Trust digs deep to stem sector’s skills shortage in heritage horticulture

Gardener on a cherry-picker clipping the hedging at Powis Castle and Garden, Powys, in August.

Gardener on a cherry-picker clipping the hedging at Powis Castle and Garden, Powys, in August. Credit National Trust Images/Arnhel de Serra.

The National Trust has announced plans to step-up its commitment to heritage horticulture with the launch of its new Heritage Gardening Programme.

The programme will for the first time offer comprehensive training for all of the conservation charity’s gardening roles.From volunteer gardeners and trainees to garden managers, it will put in place a formal training structure to provide development opportunities within the organisation.

Training will largely be internally-led through practical courses, structured training completed in the workplace and e-learning platforms.

To complement the training, internal bursaries will be made available to allow gardeners to travel to other properties, when needed, in order to acquire new skills.

A key part of the programme will be the launch of Heritage Skills Passports, funded by the Heritage Lottery Fund. The passports will provide volunteers and gardeners with the opportunity to acquire a wide range of horticultural skills by tracking the user’s development and linking to available training courses.

Mike Calnan, the National Trust’s head of gardens, said: “The National Trust’s Heritage Gardening Programme is a response to the sector’s skills shortage, particularly in heritage gardening.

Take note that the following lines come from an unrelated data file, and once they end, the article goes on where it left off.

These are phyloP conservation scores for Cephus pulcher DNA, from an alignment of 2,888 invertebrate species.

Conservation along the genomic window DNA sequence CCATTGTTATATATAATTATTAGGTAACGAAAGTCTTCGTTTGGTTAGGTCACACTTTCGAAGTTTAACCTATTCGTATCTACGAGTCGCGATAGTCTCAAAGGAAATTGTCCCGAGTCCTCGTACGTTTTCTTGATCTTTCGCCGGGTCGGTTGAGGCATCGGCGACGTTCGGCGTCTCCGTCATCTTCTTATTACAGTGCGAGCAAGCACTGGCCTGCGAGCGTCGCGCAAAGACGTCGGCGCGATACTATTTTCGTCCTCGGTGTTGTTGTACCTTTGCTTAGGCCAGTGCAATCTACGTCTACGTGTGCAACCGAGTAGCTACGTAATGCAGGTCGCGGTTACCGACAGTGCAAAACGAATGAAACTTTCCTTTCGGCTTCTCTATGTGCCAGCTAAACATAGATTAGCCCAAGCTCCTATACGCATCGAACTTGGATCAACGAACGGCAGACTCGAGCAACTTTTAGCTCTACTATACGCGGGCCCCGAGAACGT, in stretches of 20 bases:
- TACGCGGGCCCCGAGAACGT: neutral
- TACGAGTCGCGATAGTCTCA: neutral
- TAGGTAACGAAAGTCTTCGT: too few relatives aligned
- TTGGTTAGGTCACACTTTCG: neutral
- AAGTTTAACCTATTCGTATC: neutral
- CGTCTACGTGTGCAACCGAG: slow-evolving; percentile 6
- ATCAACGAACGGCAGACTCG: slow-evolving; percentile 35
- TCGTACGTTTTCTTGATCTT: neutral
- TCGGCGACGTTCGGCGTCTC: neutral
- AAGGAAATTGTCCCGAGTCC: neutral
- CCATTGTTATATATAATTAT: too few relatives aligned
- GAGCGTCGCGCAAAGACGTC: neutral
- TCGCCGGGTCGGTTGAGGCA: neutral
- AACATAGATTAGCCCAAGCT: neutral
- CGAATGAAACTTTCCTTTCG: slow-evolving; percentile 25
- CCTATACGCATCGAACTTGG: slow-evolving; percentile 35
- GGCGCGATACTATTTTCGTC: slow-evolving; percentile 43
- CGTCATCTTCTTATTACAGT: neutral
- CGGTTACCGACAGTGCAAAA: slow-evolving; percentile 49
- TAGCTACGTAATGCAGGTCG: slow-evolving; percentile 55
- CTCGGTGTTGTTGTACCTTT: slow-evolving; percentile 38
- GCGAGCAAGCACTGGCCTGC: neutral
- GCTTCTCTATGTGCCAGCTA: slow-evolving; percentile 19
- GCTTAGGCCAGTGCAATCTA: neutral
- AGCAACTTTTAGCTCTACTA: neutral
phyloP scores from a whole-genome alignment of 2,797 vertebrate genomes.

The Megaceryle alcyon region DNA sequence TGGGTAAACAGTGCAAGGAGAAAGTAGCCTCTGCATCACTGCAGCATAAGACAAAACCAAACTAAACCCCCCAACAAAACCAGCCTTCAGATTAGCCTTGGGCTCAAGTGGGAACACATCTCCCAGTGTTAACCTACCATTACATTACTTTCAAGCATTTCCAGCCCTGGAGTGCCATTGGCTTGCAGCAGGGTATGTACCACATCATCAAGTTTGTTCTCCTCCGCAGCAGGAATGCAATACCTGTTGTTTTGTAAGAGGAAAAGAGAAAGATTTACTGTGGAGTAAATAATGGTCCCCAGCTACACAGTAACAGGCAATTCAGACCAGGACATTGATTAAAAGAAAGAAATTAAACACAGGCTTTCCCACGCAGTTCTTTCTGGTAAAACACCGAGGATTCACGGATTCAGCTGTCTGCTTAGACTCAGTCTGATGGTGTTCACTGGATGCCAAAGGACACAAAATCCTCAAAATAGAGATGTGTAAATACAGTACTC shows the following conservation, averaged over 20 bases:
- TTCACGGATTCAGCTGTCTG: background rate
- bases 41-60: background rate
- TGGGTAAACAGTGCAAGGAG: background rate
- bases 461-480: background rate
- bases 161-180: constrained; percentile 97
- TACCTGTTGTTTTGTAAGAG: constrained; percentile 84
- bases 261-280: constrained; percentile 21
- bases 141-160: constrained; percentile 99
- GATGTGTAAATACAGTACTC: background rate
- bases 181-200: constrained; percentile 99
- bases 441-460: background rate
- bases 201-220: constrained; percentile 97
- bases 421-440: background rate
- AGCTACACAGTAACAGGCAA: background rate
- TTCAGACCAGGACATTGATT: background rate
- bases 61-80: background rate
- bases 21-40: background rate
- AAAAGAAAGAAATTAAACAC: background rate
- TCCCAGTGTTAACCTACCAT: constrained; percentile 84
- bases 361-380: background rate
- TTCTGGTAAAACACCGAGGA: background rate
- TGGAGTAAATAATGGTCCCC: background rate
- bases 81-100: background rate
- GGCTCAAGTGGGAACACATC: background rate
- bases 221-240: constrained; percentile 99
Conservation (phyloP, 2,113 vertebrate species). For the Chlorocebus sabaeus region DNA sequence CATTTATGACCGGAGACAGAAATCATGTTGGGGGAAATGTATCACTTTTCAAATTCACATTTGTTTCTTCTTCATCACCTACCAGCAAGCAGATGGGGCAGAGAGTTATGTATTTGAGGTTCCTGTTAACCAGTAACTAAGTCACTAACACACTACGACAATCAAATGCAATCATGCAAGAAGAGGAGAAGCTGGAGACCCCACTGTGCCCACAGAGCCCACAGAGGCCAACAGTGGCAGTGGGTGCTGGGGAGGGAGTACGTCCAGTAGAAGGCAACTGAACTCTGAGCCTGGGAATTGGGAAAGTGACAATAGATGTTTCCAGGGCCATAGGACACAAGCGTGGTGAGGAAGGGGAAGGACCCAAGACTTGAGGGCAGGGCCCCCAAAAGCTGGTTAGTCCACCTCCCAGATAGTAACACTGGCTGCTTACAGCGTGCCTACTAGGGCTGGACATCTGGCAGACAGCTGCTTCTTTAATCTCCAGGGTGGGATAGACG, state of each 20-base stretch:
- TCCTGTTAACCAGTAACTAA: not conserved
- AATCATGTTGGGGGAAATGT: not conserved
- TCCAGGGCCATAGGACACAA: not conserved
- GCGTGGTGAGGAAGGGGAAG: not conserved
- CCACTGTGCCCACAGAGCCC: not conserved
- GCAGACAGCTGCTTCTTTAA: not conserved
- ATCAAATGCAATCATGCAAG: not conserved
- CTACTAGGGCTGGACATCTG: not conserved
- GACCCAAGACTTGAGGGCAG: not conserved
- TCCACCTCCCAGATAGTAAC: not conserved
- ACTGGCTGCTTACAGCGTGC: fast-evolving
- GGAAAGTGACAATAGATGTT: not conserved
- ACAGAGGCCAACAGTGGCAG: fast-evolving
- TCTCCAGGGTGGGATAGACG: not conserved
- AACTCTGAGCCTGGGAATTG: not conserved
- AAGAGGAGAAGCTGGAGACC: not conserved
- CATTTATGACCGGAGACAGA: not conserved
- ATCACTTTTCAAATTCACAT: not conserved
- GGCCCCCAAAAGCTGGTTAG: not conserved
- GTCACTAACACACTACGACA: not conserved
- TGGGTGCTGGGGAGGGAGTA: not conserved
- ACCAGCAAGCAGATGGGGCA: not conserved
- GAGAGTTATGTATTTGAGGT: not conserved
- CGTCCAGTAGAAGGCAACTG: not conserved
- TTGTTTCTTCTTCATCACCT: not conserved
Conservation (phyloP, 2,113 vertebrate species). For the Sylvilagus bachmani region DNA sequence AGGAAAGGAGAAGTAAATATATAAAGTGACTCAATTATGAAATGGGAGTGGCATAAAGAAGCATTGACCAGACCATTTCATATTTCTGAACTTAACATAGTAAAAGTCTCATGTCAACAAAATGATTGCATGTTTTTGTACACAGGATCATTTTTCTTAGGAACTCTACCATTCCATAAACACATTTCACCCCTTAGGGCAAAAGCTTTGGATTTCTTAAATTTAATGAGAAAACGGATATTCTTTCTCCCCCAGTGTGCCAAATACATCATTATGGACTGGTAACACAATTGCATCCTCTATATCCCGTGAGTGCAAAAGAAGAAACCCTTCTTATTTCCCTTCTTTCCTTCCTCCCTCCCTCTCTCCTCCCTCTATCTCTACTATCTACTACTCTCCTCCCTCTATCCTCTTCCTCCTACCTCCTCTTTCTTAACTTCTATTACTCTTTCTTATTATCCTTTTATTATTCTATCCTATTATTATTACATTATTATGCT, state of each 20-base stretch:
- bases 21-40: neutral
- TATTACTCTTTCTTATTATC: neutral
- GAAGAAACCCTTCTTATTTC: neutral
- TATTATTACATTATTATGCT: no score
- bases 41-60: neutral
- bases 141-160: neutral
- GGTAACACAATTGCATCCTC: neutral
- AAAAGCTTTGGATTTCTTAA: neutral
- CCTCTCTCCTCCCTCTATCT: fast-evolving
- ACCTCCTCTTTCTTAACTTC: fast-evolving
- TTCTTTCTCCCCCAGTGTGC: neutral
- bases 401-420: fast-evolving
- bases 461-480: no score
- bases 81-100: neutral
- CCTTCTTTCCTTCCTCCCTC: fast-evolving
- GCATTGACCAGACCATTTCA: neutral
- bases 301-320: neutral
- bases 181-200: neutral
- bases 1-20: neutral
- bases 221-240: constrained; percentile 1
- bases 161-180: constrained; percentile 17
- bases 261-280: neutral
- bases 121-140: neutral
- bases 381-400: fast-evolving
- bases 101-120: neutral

“It offers more entry points into the sector, more opportunities for staff to share their knowledge with colleagues and for the Trust to develop the skills we need in order to look after the 240 heritage gardens in our care.”

This is the second stage in the conservation charity’s revamp of its gardening training programme. Last year the National Trust announced a partnership with the Historic and Botanic Garden Trainee Programme (HBGTP) funded by the Heritage Lottery Fund and run by English Heritage.

The HBGTP aims to help sustain and develop the gardeners of the future with its recruitment training programme. The continued partnership with the HBGTP has secured full-time salaried placements for trainee gardeners across 16 of the Trust’s heritage gardens.

liz-maynard-credit-national-trust-images-bridget-wheeler

Liz Maynard. Credit National Trust Images/Bridget Wheeler.

Liz Maynard is beginning her gardening career at Sissinghurst this autumn, following a successful two years on the Historic and Botanic Garden Trainee Programme at the garden, which was given financial support by the National Gardens Scheme.

Liz said: “I’m thrilled to be starting my gardening career at Sissinghurst and building on the horticultural skills I gained on the scheme. This is a fantastic place to learn, working alongside such talented and knowledgeable gardeners and having the opportunity to work across a range of projects.”

For further information about the HBGTP and to apply, visit www.hbgtp.org.uk. To find out about career opportunities with the National Trust’s gardening team, visit http://www.nationaltrustjobs.org.uk/find-your-place/gardening/.

One thought on “Trust digs deep to stem sector’s skills shortage in heritage horticulture

  1. Pingback: Trust digs deep to stem sector’s skills shortage in heritage horticulture | Karl Quinney

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